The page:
Drum roll please…..the 2014 Inky Awards shortlist is…

Award Stickers
Gold Inky Award:
These Broken Stars by Amie Kaufman & Meagan Spooner (Allen and Unwin)
The First Third by Will Kostakis (Penguin)
Every Breath by Ellie Marney (Allen and Unwin)
Fairytales for Wilde Girls by Allyse Near (Random House )
The Sky So Heavy by Claire Zorn (University of Queensland Press)

Award Stickers

Silver Inky Award:
All the Truth That’s in Me – Julie Berry (HarperCollins Publishers)
Seraphina - Rachel Hartman (Random House )
ACID - Emma Pass (Random House )
Mad Made Boy – Jon Skovron (Allen and Unwin)
Lockwood & Co: The Screaming Staircase – Jonathan Stroud (Random House)


The wining books will be announced at an interactive, fun, and author populated event at the State Library on the 21st of October. More information can be found here.

Follow on twitter with the hashtag #InkyAwards.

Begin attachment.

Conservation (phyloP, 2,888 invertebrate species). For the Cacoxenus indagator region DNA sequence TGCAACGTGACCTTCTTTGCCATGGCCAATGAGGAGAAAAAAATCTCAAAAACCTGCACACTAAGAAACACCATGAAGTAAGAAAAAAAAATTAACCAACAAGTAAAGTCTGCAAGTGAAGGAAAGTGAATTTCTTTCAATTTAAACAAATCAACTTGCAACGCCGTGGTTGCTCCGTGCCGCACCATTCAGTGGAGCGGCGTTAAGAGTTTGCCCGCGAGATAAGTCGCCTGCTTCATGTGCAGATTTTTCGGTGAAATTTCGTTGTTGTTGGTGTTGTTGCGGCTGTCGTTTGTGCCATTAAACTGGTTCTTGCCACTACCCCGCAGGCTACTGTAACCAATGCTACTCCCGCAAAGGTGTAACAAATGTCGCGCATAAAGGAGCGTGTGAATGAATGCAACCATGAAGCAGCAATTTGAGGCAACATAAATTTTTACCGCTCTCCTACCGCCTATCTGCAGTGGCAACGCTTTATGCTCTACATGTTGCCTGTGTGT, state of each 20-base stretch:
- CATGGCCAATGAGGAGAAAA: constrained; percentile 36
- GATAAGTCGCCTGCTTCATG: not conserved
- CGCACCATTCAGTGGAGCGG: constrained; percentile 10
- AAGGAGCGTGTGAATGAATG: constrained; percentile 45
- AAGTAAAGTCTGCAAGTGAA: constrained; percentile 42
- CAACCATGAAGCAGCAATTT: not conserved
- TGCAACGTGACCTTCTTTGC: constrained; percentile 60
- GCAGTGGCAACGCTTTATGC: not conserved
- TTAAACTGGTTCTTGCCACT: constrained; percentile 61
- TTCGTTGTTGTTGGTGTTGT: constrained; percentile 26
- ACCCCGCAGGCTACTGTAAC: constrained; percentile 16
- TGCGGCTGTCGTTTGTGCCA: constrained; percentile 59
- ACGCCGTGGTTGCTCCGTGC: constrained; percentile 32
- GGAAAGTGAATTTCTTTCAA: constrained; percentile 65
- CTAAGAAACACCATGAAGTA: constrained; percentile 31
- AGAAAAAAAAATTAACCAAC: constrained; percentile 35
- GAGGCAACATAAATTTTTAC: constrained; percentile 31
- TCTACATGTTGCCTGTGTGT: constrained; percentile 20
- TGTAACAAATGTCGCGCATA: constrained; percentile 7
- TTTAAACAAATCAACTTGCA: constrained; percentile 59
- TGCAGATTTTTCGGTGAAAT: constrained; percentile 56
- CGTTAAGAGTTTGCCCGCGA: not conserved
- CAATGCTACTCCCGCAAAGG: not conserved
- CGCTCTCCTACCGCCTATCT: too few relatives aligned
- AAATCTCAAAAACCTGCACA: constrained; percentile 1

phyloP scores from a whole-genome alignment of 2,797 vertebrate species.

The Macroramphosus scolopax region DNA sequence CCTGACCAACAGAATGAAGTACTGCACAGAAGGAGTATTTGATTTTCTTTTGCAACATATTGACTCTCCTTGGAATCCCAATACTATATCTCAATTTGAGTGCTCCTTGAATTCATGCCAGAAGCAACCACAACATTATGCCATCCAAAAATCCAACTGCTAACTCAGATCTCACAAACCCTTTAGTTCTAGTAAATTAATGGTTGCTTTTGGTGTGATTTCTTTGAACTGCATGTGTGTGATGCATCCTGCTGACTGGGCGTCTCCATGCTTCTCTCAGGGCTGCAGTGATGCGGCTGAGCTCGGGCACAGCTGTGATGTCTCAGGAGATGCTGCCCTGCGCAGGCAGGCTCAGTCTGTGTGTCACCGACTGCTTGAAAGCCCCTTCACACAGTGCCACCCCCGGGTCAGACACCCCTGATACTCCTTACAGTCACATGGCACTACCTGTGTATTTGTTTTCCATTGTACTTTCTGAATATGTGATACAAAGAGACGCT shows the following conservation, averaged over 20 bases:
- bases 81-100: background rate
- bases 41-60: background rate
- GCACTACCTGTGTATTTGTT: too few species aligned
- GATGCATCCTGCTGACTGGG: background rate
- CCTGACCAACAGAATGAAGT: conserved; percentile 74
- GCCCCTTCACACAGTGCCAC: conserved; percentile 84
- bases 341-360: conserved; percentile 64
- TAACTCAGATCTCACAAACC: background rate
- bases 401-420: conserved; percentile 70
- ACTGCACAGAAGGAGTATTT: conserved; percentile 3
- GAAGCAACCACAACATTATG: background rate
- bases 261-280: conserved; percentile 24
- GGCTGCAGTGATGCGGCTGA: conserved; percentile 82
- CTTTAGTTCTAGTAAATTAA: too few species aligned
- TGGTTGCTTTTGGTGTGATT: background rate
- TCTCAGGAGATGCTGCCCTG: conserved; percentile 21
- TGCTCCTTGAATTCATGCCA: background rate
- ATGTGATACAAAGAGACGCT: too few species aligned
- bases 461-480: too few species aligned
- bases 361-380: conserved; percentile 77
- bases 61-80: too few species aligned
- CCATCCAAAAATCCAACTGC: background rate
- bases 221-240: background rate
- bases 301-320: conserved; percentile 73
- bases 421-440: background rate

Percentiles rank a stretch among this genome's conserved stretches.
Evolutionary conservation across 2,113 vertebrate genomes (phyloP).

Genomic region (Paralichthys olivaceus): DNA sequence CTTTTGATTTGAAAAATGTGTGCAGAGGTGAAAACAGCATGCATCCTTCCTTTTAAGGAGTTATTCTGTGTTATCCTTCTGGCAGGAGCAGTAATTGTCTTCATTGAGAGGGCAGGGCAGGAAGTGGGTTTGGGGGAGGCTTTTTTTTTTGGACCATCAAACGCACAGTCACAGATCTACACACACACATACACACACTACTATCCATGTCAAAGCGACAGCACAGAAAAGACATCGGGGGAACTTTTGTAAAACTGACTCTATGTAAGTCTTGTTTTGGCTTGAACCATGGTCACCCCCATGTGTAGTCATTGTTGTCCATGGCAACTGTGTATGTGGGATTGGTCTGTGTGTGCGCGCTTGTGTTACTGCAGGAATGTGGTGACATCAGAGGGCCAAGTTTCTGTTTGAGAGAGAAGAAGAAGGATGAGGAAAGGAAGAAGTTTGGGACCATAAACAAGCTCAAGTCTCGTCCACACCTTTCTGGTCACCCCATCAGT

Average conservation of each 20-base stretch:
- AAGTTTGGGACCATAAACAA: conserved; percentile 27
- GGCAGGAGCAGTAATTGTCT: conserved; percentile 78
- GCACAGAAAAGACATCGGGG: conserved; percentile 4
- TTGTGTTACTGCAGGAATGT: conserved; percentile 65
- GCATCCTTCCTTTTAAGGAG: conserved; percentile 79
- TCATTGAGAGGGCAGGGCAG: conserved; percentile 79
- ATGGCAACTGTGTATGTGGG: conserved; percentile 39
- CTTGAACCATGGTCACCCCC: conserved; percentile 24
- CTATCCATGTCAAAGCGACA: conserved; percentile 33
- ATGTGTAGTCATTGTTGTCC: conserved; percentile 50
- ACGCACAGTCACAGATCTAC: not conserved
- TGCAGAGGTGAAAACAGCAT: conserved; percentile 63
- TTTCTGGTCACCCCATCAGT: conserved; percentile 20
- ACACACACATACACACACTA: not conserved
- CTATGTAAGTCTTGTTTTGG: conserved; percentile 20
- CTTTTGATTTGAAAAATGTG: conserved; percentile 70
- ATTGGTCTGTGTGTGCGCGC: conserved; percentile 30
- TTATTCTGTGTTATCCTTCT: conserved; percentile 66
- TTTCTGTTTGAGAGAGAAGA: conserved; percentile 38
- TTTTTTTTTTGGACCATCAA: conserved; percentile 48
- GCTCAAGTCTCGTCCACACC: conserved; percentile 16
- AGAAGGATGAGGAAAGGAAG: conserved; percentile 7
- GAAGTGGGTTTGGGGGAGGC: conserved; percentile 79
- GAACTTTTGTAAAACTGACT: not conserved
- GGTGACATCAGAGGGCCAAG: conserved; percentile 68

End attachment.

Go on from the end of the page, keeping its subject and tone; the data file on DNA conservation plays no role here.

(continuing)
Announcing Reading Matters 2015

It’s that time again on the youth literature calendar – Reading Matters 2015 is in production!

Reading Matters is a national celebration of youth literature taking the audience on a journey into fiction, graphic novels, poetry, gaming and prose.

Dates:   28 May – 2 June 2015 in Melbourne; then touring. 

There are six key components to Reading Matters 2015:

  • National conference for youth literature professionals and advocates.
  • Publishing Expo, pop-up bookshop and author signings.
  • Schools program in Melbourne.
  • Public events program in Melbourne.
  • Victorian tour: regional public, schools and professional events.
  • National tour: regional QLD, TAS & SA (tbc).

Reading Matters is a unique opportunity for youth literature fans and professionals to gather to discuss big issues, trends, and celebrate new and established young adult writers. Our audience is the most important element of the program and we want to hear from you.

Pitch us your Reading Matters ideas! What would you like to see?  What is youth literature to you? Read the rest of this entry »